Thursday, August 5, 2010

Reading Moby Dick, 9: Call Me Done

Yes, I finished reading Moby Dick last night, which I believe meets my deadline to finish within the week, so sorry—though I was totally ready to award an all-expenses paid trip to Nantucket to one of you if I didn’t make my goal, I guess that won’t be happening.

I’m glad I didn’t read this book until later in life; I’m sure it would have been torture to encounter this in some American lit class in college, plowing through it in a couple weeks, all the while worrying about my suffering social life as I sat tucked in the library. Now, though, I would love to sit in on a class from someone who’s studied the book, since I’m sure I missed a ba-jillion things. I rather liked that my edition didn’t have any footnotes at all beyond the few that Melville included as that helped me feel immersed in the story, but, to be honest, I was never straight on or worried about logistical details like which rigging was which. The story and the ideas pulled me through and I tried not to get bogged down in wondering about details like how it was that no one died along the way in those three years (in such a dangerous profession) or how, honestly, one ship could store so much water for so many people without stopping anywhere to re-provision. It’s like they say in the workshops: you can make a reader believe anything if you’re good enough.

I read this book as a reader first, a writer second, and an English major third. I’ll do some reading now on what things “mean”—I’m sure there’s a boatload (haha) of PhD dissertations about the sexual symbolism, and I read D.H. Lawrence writing about the book and how the book represents “America,” an apt theory though it reminded me a bit of people saying the “Wizard of Oz” equals World War II. (Here’s Lawrence, definitely worth looking at; thanks to Jamie for the link). So there’s all that and of course, the overwhelming question: What does the white whale mean?

From my vantage point, I’d have to say that it means what you need it to mean to complete your dissertation. That’s the beauty and genius of the book: Moby Dick is first a whale. Obviously, Melville goes to a LOT of trouble to establish his credentials about whaling (he worked on a whaleship) and to convey his knowledge of whales. Indeed, in a book with so many favorite parts, all the whale stuff may be my most favorite. Yes, the ship has three masts, and masts are phallic symbols, and there may be some holy trinity stuff, and surely several other things I’m not thinking of, but also—honestly—a real ship has masts. It’s a ship before it’s a symbol. The characters are not exactly the way we write characters today, but even so, they were consistently drawn and vivid. They can represent many things, but I still think I’d recognize Queequeg if I saw him walking down the street.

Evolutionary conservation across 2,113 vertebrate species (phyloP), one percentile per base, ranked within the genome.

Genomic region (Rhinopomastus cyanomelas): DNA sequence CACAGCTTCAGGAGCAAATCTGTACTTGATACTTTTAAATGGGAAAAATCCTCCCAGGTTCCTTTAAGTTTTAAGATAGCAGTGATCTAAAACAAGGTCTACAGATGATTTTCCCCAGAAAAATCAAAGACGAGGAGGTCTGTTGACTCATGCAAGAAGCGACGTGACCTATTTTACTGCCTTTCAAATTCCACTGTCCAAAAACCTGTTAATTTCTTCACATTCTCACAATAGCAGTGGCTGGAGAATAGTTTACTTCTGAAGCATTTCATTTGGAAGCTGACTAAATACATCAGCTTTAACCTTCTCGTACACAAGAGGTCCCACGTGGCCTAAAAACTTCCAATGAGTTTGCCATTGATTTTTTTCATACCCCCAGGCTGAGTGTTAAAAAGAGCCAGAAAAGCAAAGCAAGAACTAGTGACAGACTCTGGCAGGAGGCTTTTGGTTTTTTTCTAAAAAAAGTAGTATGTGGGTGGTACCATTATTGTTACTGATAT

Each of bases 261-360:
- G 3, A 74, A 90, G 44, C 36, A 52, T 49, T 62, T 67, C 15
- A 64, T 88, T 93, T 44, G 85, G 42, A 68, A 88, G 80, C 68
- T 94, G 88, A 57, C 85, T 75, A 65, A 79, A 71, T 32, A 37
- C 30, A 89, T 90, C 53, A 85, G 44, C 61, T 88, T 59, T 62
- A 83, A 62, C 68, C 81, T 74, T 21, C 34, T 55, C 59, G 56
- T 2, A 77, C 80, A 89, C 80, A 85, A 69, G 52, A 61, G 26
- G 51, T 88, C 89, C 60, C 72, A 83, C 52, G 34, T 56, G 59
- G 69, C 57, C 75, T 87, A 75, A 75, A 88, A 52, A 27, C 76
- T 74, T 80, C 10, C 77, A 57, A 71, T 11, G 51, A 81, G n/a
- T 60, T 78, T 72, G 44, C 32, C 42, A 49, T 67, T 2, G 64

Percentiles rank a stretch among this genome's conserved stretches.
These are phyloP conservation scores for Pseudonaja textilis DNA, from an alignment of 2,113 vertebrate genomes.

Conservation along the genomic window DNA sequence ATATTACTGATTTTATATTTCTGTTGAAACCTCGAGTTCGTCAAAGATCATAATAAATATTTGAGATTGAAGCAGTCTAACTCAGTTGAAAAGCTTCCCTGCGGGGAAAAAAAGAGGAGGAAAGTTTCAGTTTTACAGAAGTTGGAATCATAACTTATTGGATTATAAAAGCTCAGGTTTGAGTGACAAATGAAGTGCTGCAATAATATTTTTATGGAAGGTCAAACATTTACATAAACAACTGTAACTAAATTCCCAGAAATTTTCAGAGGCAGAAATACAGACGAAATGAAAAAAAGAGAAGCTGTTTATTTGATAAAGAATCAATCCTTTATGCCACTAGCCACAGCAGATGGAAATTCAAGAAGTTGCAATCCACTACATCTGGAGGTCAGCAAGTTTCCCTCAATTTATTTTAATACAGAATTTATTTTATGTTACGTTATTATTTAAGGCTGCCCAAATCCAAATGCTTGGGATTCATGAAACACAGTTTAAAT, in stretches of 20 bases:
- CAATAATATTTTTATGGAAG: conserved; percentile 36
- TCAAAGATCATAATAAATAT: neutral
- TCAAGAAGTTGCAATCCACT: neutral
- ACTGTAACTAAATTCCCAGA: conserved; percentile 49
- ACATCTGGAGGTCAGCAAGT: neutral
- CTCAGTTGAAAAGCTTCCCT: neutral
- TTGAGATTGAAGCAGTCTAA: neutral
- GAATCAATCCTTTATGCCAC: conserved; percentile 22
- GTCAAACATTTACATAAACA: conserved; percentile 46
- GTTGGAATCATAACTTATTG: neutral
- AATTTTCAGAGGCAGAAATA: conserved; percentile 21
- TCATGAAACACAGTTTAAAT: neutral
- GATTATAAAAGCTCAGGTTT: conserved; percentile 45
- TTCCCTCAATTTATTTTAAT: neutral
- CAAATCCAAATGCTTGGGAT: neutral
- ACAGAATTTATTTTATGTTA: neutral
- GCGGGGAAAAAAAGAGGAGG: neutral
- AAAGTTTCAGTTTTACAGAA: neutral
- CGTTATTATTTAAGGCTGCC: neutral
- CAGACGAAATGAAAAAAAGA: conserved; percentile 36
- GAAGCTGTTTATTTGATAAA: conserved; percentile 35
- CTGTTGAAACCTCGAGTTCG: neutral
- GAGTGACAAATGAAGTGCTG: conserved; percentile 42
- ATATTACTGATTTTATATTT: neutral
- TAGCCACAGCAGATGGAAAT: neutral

The story comes first.

I’m reminded of two things:

1. One of my favorite passages from Flannery O’Connor’s Mystery and Manners, that I’m abbreviating shamefully:

“In good fiction, certain of the details will tend to accumulate meaning from the action of the story itself, and when this happens they become symbolic in the way they work. I once wrote a story called “Good Country People,” in which a lady Ph.D. has her wooden leg stolen by a Bible salesman whom she has tried to seduce. Now I’ll admit that, paraphrased in this way, the situation is simply a low joke. The average reader is pleased to observe anybody’s wooden leg being stolen. …

“If you want to say that the wooden leg is a symbol, you can say that. But it is a wooden leg first, and as a wooden leg it is absolutely necessary to the story. It has its place on the literal level of the story, but it operates in depth as well as on the surface. It increases the story in every direction, and this is essentially the way a story escapes being short.”

(You can read the whole passage here.)

2. This passage that I marked in Moby Dick, from the chapter where Ishmael is talking about all the terrible, misguided, and embarrassingly wrong pictures of whales that the public has seen:

“For all these reasons, then, any way you may look at it, you must needs conclude that the great Leviathan is that one creature in the world which must remain unpainted to the last. True, one portrait may hit the mark much nearer than another, but none can hit it with any very considerable degree of exactness. So there is no earthly way of finding out precisely what the whale really looks like. And the only mode in which you can derive even a tolerable idea of his living contour, is by going a whaling yourself; but by so doing, you run no small risk of being eternally stove and sunk by him. Wherefore, it seems to me you had best not be too fastidious in your curiosity touching this Leviathan.”

As always, there are mysteries beyond us, and boiling down Ahab’s quest and this book into some formula of meaning feels tiny to me. (This, surely, is why I ended up as a writer and not an English professor.)

I’m guessing this isn’t the last I’ll have to say on this magnificent book. It’s going straight to my “favorite book shelf.” The experience of reading it over a summer, while revising my own work, starting the process of each and finishing each at about the same time, has been incalculably affecting. I already miss this book, and there’s part of me that wants to go right back to page 1 and read it again.

Call me crazy.


DC-area author Leslie Pietrzyk explores the creative process and all things literary.